A film that leaves you still shaking a day after you’ve seen it is worthy of any award nomination it receives. Nominated for several Academy Awards this year, including Best Picture and Best Actor, Leonardo Dicaprio, “The Revenant” is a great way to kick off 2016 for the world of cinema.
After spending the day hiking on local nature trails, seeing this film in the theater was a last minute decision by my friend and me. Neither of us knew much about the film, other than it was nominated for a handful of Oscars and that wonderful Leo played the main role. So we went, and my God, were we in for a ride.
The film starts out with a series of vague flash backs, giving us insight into where Leo’s character, Hugh Glass, comes from. It then continues into present day, showing how Glass and his half-blood Native American son are part of a pelt-gathering group during the 1800s. From there, the rest of the supporting characters are introduced, and we are given a good glimpse into their personalities and goals. John Fitzgerald, played by the amazing Tom Hardy, is the main supporting character that immediately catches the audience’s attention; it may be his gruel Southern accent, the burns on his head, or the shear craziness laced in his vibrant eyes.
It is quickly established that there is tension among the men, especially towards Glass’s son, Hawk, and Fitzgerald. Shortly after the character introductions, the action begins, and Glass finds himself and his fellow men caught in a battle with Native Americans.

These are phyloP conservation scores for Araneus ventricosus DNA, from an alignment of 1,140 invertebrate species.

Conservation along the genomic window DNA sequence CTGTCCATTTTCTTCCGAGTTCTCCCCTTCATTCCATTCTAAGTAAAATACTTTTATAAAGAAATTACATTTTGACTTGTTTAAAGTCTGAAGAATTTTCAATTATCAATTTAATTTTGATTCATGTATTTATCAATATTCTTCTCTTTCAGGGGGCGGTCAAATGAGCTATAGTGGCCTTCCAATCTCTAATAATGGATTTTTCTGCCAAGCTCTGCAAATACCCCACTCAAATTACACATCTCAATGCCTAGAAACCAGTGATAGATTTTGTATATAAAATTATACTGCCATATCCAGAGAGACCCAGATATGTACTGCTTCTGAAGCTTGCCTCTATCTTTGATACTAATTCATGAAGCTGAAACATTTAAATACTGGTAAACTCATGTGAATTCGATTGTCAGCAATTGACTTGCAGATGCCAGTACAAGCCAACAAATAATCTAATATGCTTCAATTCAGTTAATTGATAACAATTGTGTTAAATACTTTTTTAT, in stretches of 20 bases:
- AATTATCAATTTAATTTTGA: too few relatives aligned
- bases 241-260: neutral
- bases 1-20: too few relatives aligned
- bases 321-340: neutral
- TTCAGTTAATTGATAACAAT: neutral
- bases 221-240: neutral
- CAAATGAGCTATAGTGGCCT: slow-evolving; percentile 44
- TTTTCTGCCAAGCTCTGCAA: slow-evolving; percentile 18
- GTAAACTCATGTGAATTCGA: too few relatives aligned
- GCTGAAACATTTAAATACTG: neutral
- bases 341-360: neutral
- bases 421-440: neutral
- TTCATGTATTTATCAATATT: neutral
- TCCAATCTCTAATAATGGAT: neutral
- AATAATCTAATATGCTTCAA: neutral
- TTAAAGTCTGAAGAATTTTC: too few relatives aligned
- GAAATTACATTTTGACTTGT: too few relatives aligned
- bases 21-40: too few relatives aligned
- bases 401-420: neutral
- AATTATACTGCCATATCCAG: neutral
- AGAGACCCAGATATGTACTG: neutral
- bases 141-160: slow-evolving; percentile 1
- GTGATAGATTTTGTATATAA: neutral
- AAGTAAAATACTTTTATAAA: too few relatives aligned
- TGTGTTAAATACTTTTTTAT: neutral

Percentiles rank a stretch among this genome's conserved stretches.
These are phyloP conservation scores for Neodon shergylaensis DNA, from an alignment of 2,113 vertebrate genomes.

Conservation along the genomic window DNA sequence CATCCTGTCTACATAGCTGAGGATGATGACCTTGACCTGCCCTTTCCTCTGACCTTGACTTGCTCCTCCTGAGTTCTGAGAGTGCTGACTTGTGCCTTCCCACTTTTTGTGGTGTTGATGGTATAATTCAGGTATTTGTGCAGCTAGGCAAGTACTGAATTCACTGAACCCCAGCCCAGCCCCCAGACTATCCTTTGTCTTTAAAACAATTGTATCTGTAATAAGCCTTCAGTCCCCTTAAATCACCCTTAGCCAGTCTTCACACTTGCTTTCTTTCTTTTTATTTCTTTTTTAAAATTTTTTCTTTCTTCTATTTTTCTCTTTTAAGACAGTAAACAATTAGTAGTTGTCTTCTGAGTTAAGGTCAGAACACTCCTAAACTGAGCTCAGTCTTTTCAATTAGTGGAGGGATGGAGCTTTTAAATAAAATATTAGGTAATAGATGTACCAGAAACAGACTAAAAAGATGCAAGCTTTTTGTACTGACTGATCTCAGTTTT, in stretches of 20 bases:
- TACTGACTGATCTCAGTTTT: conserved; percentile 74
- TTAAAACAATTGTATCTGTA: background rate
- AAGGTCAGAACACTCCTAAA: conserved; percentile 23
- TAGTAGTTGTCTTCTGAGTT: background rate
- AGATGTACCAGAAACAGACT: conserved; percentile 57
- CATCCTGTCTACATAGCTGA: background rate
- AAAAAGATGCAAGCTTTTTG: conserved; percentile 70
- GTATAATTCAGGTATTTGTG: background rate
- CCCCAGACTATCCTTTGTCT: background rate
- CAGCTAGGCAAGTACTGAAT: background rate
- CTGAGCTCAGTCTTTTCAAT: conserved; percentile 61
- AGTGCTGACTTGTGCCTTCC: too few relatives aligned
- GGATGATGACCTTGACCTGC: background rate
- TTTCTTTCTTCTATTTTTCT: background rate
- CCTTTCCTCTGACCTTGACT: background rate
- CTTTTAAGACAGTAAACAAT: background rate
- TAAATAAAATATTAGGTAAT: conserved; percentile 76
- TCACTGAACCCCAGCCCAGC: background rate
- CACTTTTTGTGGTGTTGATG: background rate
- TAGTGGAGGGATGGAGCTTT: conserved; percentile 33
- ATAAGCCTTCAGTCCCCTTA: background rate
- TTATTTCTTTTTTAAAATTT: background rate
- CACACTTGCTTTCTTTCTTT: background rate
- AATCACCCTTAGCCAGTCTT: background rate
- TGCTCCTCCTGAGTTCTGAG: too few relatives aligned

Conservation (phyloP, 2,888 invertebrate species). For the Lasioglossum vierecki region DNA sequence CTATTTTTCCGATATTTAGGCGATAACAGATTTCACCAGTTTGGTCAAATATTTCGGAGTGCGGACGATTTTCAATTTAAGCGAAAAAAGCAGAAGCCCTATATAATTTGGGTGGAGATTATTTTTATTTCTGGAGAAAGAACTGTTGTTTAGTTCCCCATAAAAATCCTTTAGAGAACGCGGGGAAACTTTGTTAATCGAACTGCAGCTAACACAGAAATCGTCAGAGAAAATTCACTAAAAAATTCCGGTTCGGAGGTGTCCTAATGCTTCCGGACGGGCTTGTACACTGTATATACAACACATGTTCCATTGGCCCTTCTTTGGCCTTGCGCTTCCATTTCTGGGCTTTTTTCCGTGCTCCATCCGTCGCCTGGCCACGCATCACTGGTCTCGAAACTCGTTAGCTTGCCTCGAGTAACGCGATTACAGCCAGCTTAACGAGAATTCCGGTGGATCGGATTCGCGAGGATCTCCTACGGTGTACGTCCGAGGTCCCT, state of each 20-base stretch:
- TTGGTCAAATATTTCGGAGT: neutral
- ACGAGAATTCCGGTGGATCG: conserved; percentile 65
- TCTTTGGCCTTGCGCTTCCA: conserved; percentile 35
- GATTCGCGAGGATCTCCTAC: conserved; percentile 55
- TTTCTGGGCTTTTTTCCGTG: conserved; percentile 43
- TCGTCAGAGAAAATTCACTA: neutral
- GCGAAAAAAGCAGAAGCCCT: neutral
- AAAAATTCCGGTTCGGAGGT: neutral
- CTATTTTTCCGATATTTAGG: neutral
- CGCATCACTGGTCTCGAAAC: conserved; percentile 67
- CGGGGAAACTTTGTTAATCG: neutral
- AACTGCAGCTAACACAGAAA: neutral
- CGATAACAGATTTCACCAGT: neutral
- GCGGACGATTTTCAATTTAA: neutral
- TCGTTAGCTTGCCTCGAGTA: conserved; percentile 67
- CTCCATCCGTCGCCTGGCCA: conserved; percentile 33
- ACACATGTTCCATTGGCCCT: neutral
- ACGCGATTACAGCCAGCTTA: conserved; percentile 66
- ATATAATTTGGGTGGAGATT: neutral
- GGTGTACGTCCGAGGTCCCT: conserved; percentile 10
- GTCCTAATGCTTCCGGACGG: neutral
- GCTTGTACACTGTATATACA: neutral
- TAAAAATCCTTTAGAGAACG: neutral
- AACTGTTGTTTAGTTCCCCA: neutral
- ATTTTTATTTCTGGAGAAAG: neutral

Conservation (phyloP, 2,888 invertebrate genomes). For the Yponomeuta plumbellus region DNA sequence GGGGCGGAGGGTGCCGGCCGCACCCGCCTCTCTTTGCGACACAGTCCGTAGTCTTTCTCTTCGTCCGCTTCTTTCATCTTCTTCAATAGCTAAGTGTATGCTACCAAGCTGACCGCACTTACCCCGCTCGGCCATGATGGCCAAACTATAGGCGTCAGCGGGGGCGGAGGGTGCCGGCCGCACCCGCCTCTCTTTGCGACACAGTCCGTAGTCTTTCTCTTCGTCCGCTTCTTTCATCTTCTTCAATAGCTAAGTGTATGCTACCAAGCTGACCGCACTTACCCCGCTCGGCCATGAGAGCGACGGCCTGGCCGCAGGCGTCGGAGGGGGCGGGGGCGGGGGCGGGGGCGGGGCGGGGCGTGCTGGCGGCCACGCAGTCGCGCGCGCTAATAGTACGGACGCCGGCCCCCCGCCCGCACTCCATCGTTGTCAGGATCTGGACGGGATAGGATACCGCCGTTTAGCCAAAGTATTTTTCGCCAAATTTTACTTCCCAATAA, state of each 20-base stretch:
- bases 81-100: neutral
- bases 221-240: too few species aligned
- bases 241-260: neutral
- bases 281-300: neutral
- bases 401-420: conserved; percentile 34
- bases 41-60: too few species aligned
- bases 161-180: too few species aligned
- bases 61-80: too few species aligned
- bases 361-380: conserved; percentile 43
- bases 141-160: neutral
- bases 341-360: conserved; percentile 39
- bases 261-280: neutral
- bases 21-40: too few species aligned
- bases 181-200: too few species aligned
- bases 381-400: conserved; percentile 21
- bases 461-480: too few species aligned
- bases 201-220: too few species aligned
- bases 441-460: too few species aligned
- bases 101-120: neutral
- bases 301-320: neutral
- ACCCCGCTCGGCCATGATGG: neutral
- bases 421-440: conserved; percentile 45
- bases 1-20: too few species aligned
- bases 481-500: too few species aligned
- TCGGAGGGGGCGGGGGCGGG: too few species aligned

With the survivors of the attack, Glass continues to venture towards civilization to make profit on the furs they have collected. However, things take a turn when Glass comes into contact with a mama bear and her two cubs. You can probably imagine how this ended, with Glass getting brutally mauled by a bear.
I want to take a moment to appreciate how realistic this animal attack is. At first, I thought that the camera was just going to show us Glass getting a few swipes, and being thrown into a tree or two; but oh no, the production team gives us a full blown, bloody, gruesome bear mauling. The entire attack lasts for a couple solid minutes, chilling our spines with the sounds of Glass’s bones breaking, his skin ripping, and his blood splattering across the snow. When I saw Leo’s performance in this scene, I instantly knew he would be a hard contender to beat in this year’s Oscar race. Forget showing shear pain of freezing in the waters above the sinking Titanic, there was a point when I forgot I was in a theater, and I thought that Leo was legit being mauled by a bear. This movie will make you think twice about bringing bear spray on a camping trip, that’s for sure.